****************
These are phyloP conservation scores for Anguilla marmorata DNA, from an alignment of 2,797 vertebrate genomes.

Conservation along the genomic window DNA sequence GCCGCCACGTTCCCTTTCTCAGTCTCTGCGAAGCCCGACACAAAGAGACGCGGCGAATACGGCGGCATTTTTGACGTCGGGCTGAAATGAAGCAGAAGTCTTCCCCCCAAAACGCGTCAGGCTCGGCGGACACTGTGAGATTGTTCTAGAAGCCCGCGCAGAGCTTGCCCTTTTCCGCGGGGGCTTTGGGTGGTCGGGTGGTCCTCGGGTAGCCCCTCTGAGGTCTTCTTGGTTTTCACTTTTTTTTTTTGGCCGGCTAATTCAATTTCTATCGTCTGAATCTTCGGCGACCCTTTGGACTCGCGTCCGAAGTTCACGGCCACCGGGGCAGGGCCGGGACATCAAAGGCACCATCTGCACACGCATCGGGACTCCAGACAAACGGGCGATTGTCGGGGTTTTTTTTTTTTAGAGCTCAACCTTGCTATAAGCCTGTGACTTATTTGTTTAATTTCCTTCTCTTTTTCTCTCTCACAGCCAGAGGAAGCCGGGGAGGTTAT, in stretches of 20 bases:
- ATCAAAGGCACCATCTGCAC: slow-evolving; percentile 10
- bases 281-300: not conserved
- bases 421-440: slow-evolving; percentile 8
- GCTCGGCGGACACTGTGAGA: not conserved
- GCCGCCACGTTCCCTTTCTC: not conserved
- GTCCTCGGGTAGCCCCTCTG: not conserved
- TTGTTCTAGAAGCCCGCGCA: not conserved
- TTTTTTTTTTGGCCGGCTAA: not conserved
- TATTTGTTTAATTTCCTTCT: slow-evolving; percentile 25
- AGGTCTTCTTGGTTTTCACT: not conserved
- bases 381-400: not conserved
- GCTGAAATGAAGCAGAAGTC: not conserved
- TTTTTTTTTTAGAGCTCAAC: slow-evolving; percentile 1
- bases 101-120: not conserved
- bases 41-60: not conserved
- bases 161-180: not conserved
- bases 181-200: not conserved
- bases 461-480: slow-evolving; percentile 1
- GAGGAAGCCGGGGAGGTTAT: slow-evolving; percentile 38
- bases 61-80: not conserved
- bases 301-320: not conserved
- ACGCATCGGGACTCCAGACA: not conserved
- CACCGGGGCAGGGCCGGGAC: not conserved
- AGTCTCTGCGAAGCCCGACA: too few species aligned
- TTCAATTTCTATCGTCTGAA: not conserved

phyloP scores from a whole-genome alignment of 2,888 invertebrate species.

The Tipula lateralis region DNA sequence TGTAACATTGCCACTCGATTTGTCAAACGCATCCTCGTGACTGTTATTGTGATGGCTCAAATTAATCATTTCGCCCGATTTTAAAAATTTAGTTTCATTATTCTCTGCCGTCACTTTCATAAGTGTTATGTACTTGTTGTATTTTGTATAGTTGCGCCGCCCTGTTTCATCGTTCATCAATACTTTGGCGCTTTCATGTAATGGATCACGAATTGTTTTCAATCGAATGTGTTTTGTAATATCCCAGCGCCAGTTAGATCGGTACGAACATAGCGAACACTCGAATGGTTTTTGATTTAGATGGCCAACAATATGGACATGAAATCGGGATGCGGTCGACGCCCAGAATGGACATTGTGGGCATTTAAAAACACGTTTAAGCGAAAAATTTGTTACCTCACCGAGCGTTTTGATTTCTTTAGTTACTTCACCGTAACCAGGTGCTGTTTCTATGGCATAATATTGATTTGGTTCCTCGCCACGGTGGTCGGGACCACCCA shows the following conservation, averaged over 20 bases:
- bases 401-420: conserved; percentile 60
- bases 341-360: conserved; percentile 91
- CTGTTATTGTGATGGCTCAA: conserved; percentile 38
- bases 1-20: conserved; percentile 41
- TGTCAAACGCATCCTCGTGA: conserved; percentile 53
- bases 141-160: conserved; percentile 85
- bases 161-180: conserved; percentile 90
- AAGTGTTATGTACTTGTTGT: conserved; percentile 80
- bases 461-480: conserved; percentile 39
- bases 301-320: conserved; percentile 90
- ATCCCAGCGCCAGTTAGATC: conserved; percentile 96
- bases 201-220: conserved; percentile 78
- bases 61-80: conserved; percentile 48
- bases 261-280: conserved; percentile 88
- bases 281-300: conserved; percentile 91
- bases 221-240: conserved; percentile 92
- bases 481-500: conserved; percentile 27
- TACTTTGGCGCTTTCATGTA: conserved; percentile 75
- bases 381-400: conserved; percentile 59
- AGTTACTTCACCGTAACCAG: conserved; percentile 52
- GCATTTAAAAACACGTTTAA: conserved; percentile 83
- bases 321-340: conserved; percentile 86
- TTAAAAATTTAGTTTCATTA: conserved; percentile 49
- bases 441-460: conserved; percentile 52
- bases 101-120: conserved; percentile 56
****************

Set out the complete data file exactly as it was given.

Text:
These are phyloP conservation scores for Anguilla marmorata DNA, from an alignment of 2,797 vertebrate genomes.

Conservation along the genomic window DNA sequence GCCGCCACGTTCCCTTTCTCAGTCTCTGCGAAGCCCGACACAAAGAGACGCGGCGAATACGGCGGCATTTTTGACGTCGGGCTGAAATGAAGCAGAAGTCTTCCCCCCAAAACGCGTCAGGCTCGGCGGACACTGTGAGATTGTTCTAGAAGCCCGCGCAGAGCTTGCCCTTTTCCGCGGGGGCTTTGGGTGGTCGGGTGGTCCTCGGGTAGCCCCTCTGAGGTCTTCTTGGTTTTCACTTTTTTTTTTTGGCCGGCTAATTCAATTTCTATCGTCTGAATCTTCGGCGACCCTTTGGACTCGCGTCCGAAGTTCACGGCCACCGGGGCAGGGCCGGGACATCAAAGGCACCATCTGCACACGCATCGGGACTCCAGACAAACGGGCGATTGTCGGGGTTTTTTTTTTTTAGAGCTCAACCTTGCTATAAGCCTGTGACTTATTTGTTTAATTTCCTTCTCTTTTTCTCTCTCACAGCCAGAGGAAGCCGGGGAGGTTAT, in stretches of 20 bases:
- ATCAAAGGCACCATCTGCAC: slow-evolving; percentile 10
- bases 281-300: not conserved
- bases 421-440: slow-evolving; percentile 8
- GCTCGGCGGACACTGTGAGA: not conserved
- GCCGCCACGTTCCCTTTCTC: not conserved
- GTCCTCGGGTAGCCCCTCTG: not conserved
- TTGTTCTAGAAGCCCGCGCA: not conserved
- TTTTTTTTTTGGCCGGCTAA: not conserved
- TATTTGTTTAATTTCCTTCT: slow-evolving; percentile 25
- AGGTCTTCTTGGTTTTCACT: not conserved
- bases 381-400: not conserved
- GCTGAAATGAAGCAGAAGTC: not conserved
- TTTTTTTTTTAGAGCTCAAC: slow-evolving; percentile 1
- bases 101-120: not conserved
- bases 41-60: not conserved
- bases 161-180: not conserved
- bases 181-200: not conserved
- bases 461-480: slow-evolving; percentile 1
- GAGGAAGCCGGGGAGGTTAT: slow-evolving; percentile 38
- bases 61-80: not conserved
- bases 301-320: not conserved
- ACGCATCGGGACTCCAGACA: not conserved
- CACCGGGGCAGGGCCGGGAC: not conserved
- AGTCTCTGCGAAGCCCGACA: too few species aligned
- TTCAATTTCTATCGTCTGAA: not conserved

phyloP scores from a whole-genome alignment of 2,888 invertebrate species.

The Tipula lateralis region DNA sequence TGTAACATTGCCACTCGATTTGTCAAACGCATCCTCGTGACTGTTATTGTGATGGCTCAAATTAATCATTTCGCCCGATTTTAAAAATTTAGTTTCATTATTCTCTGCCGTCACTTTCATAAGTGTTATGTACTTGTTGTATTTTGTATAGTTGCGCCGCCCTGTTTCATCGTTCATCAATACTTTGGCGCTTTCATGTAATGGATCACGAATTGTTTTCAATCGAATGTGTTTTGTAATATCCCAGCGCCAGTTAGATCGGTACGAACATAGCGAACACTCGAATGGTTTTTGATTTAGATGGCCAACAATATGGACATGAAATCGGGATGCGGTCGACGCCCAGAATGGACATTGTGGGCATTTAAAAACACGTTTAAGCGAAAAATTTGTTACCTCACCGAGCGTTTTGATTTCTTTAGTTACTTCACCGTAACCAGGTGCTGTTTCTATGGCATAATATTGATTTGGTTCCTCGCCACGGTGGTCGGGACCACCCA shows the following conservation, averaged over 20 bases:
- bases 401-420: conserved; percentile 60
- bases 341-360: conserved; percentile 91
- CTGTTATTGTGATGGCTCAA: conserved; percentile 38
- bases 1-20: conserved; percentile 41
- TGTCAAACGCATCCTCGTGA: conserved; percentile 53
- bases 141-160: conserved; percentile 85
- bases 161-180: conserved; percentile 90
- AAGTGTTATGTACTTGTTGT: conserved; percentile 80
- bases 461-480: conserved; percentile 39
- bases 301-320: conserved; percentile 90
- ATCCCAGCGCCAGTTAGATC: conserved; percentile 96
- bases 201-220: conserved; percentile 78
- bases 61-80: conserved; percentile 48
- bases 261-280: conserved; percentile 88
- bases 281-300: conserved; percentile 91
- bases 221-240: conserved; percentile 92
- bases 481-500: conserved; percentile 27
- TACTTTGGCGCTTTCATGTA: conserved; percentile 75
- bases 381-400: conserved; percentile 59
- AGTTACTTCACCGTAACCAG: conserved; percentile 52
- GCATTTAAAAACACGTTTAA: conserved; percentile 83
- bases 321-340: conserved; percentile 86
- TTAAAAATTTAGTTTCATTA: conserved; percentile 49
- bases 441-460: conserved; percentile 52
- bases 101-120: conserved; percentile 56